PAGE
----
|Chugyeogja 2008 South Korea The Chaser|
There's a fight scene early on where our protagonist, an ex-detective gone bad turned pimp, is beating the crap out of some guy he thinks has kidnapped and sold some of his girls. A long uphill foot chase precedes the brawl so both combatants are extremely winded when the fighting begins—punches don't land and there's a girly incompetence to the whole thing, which is to say, it's realistic. After finally landing a few punches that subdue his opponent momentarily, the pimp gets up and starts kicking him in disgust. He's very angry, still a bit winded and out of control. One of his kicks only grazes its target causing him to lose his balance and fall on his butt, and because of momentum he begins to roll and his feet fly up in the air. It seems funny, but it's not. You have to sneak in your chuckle as he gets up and continues kicking the guy. When he's finally pummeled his adversary into unconsciousness, he uses his foot to roll him onto his side so he can get to the wallet in his back pocket and ID him. He attempts to sit on him, not to keep him down, but because he's bone tired from all the fighting. He doesn't land squarely which causes the bad guy to shift a bit, and consequently he lands on his butt again. It seems funny but it's not.
After the fight scene both men are brought to the police station for questioning. Because the pimp is an ex-detective with a reputation, the cops initially sympathize with the other guy, thinking the pimp over-reacted—not to mention the causal fender-bender that brought the two men together in the first place. The pimp doesn't know that the other guy just took a hammer and chisel to the head of the girl he is trying to get back, he thinks she's just freshly been sold, making his sense of urgency misplaced, where it remains throughout most of the film. It's kind of awkward for the police to find much urgency in one pimp accusing another of stealing one of his girls. The bad guy insists he didn't sell the girl and then mumbles under his breathe "I killed her", and confesses in great detail how he killed her and several other girls. The pimp screams at the cops, "Can't you see he's just pretending to be crazy now?"
And so it goes. We know there's been killing going on and we know who's been doing it from very early on in the film but it manages to remain suspenseful throughout. The Chaser is a gripping thriller from the beginning until a few minutes from the end. The two main characters are portrayed with impeccable nuance. It's Yun-seok Kim's performance as the bewildered pimp that takes this film to great heights. There are so many things that don't go the way he wants them to, like people hanging up on him when he's talking to them on the phone, a little girl who startles him and asks too many smart questions, the cops can't do anything right; and every time, his subdued response of confused disbelief made me laugh. He brings a Kang-ho Song-ish melancholy humor to the film, (I can't think of an American actor to compare him to), while Jung-woo Ha as the impotent serial killer is so normal and unmoved it's creepy.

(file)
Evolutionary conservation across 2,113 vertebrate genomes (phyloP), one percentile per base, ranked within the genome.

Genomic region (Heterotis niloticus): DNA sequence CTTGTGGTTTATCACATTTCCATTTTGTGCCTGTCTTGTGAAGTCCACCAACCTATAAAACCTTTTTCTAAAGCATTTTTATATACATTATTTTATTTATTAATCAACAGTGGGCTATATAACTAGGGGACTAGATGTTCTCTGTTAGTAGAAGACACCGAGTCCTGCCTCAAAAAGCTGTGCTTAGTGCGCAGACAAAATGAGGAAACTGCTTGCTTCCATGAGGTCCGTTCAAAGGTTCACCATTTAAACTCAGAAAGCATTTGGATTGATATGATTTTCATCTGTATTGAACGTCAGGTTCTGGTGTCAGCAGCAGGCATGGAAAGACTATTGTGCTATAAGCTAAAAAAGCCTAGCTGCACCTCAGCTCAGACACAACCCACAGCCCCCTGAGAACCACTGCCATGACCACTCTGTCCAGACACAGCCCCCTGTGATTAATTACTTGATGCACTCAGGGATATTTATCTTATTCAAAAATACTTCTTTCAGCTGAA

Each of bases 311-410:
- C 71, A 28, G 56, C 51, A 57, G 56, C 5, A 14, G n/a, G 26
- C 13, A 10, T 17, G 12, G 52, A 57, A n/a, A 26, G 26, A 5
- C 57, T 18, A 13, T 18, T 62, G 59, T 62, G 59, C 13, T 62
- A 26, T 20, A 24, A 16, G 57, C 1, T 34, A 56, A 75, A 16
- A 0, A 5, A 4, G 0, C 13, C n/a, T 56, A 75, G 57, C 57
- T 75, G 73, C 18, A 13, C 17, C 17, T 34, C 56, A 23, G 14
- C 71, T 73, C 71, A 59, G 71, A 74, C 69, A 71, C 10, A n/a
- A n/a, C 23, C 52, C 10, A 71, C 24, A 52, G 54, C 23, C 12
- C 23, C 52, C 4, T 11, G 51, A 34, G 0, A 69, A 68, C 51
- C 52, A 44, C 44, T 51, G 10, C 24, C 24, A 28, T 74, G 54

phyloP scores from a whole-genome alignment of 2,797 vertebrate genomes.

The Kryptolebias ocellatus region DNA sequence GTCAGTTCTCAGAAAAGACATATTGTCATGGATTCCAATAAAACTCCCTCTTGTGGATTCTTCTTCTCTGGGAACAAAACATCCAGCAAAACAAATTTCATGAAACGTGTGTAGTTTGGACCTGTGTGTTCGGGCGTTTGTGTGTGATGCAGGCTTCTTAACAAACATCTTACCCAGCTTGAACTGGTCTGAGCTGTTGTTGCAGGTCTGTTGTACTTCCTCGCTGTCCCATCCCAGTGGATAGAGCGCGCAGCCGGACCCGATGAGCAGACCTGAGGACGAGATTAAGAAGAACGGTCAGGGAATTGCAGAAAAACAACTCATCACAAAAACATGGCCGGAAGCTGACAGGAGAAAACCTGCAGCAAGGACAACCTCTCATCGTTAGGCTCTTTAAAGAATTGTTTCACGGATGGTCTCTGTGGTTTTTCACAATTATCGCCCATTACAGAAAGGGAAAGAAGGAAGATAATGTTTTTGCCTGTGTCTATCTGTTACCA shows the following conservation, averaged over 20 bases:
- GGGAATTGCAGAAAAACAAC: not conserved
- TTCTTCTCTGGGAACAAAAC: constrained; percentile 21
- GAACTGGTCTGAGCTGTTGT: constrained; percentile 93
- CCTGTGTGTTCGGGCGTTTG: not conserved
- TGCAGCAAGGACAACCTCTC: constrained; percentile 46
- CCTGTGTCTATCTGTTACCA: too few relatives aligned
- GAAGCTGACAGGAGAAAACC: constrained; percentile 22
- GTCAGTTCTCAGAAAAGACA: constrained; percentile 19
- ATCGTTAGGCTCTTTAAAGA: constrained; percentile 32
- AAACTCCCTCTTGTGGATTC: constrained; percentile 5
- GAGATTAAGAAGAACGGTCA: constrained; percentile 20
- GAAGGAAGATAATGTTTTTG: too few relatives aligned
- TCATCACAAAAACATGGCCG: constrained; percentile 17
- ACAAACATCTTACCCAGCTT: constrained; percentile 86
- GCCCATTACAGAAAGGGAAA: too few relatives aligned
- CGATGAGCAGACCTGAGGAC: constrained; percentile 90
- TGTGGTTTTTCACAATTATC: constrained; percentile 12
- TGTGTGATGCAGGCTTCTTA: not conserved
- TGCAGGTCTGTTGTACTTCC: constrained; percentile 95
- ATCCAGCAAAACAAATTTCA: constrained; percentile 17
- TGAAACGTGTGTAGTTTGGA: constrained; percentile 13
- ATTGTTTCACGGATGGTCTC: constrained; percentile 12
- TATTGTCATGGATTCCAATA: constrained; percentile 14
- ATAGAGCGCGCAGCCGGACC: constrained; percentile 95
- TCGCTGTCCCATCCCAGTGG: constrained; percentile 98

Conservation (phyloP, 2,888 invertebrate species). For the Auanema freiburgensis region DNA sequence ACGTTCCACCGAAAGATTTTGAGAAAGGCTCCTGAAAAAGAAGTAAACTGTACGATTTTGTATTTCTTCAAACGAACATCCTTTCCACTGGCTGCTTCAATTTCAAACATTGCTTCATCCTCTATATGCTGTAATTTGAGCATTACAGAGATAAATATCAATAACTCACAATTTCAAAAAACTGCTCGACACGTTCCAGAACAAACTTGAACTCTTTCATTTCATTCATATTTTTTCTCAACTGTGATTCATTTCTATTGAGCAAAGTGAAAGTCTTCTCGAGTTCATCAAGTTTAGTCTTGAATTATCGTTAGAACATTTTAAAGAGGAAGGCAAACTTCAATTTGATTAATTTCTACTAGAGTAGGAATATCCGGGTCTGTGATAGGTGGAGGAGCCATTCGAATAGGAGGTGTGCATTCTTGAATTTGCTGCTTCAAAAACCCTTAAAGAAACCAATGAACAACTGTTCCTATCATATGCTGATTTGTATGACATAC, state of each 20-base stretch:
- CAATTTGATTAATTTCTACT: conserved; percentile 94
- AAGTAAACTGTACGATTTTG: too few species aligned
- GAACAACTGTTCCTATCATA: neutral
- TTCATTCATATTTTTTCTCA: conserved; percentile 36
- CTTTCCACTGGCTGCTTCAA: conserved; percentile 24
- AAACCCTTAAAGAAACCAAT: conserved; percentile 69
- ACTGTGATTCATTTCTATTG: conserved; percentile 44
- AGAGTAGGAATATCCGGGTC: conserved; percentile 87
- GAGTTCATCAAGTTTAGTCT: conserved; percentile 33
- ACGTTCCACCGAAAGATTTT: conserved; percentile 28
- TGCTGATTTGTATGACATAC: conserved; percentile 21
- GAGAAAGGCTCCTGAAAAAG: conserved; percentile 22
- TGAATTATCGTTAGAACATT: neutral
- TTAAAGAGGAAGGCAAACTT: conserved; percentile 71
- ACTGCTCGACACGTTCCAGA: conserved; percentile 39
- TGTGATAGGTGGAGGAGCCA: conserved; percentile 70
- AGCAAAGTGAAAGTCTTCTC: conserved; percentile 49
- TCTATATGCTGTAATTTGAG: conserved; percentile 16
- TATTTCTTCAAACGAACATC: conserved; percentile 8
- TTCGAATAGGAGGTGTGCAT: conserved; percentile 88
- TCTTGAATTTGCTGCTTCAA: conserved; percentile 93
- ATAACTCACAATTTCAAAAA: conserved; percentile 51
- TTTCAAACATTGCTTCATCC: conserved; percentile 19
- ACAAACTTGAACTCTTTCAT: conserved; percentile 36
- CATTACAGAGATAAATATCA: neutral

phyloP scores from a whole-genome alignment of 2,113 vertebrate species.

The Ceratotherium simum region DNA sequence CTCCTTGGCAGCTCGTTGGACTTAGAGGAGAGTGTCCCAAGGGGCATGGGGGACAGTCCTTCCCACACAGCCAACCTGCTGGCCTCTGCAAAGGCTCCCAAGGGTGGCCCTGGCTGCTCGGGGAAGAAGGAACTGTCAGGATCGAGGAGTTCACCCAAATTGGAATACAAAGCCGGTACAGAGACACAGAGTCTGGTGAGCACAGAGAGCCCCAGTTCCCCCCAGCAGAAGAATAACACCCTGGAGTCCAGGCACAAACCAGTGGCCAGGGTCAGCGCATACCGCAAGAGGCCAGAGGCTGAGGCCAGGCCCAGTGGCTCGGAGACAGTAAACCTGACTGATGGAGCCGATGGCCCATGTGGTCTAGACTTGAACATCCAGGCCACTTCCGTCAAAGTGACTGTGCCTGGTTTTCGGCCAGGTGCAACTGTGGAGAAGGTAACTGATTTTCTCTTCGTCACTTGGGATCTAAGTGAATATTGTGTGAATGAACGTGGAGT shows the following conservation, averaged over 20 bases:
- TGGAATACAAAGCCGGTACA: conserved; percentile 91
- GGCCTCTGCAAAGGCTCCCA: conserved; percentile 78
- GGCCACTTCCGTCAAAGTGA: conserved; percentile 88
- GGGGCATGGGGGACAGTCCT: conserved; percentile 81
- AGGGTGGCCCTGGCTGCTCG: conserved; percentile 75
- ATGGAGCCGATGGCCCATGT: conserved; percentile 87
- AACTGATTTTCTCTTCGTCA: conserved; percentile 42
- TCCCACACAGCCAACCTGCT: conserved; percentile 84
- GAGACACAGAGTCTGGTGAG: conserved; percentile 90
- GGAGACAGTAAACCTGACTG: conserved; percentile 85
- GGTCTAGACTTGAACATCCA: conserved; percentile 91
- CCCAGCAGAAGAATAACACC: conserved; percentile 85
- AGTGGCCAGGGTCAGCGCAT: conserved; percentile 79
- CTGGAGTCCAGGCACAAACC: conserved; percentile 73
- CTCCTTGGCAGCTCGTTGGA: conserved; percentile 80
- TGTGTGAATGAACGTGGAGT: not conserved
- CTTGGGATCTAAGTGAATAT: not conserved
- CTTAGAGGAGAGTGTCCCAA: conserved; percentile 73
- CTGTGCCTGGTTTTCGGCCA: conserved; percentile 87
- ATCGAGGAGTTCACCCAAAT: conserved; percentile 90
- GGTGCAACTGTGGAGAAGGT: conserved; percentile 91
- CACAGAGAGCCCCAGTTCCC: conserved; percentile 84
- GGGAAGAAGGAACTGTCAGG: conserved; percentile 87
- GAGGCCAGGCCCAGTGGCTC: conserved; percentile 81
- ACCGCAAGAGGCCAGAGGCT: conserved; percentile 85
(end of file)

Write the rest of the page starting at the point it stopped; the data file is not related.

There are a handful of groan out loud plot moves in The Chaser, but so what. There are also more than a handful of plot moves this film doesn't do, moves that most people will be guessing it will do, that it more than makes up for it. This is a film I know I'll watch again just for the performance of it. The plot won't matter. It's that good.
Summary: An ex-policeman-turned-street-smart pimp attempts to capture the elusive serial killer who has been preying on his girls in this stylish South Koran thriller from first-time feature filmmaker Na Hong-jin. Jung-ho is a former cop who now operates on the other side of the law. When his girls start disappearing without clearing their debts, Jung-ho rightly begins to suspect foul play. Shortly thereafter, Jung-ho receives a call for a girl and dispatches Mi-jin -- recognizing all too late that his latest customer's telephone number exactly matches that of the man who hired the last prostitute that went missing. His detective's instincts now kicking into full gear, Jung-ho races desperately through the streets in search of Mi-jin. After denting a car in a dark ally, the eagle-eyed pimp notices that the driver of the car he collided with is wearing a blood-spattered shirt. Jung-ho gives chase, eventually catching the man and discovering that his name is Young-min. Later, at the police station, Young-min admits that he is indeed the killer that police have been searching for, and that Mi-jin is quite possibly still alive. Though the police aren't convinced that there is any hope for Mi-jin, given the number of corpses popping up around town as of late, Jung-ho believes that Young-min is telling the truth. The law states that the police can only hold the suspected serial killer for 12 hours, but is that enough time for Jung-ho to rescue Mi-jin and prove Young-min's guilt?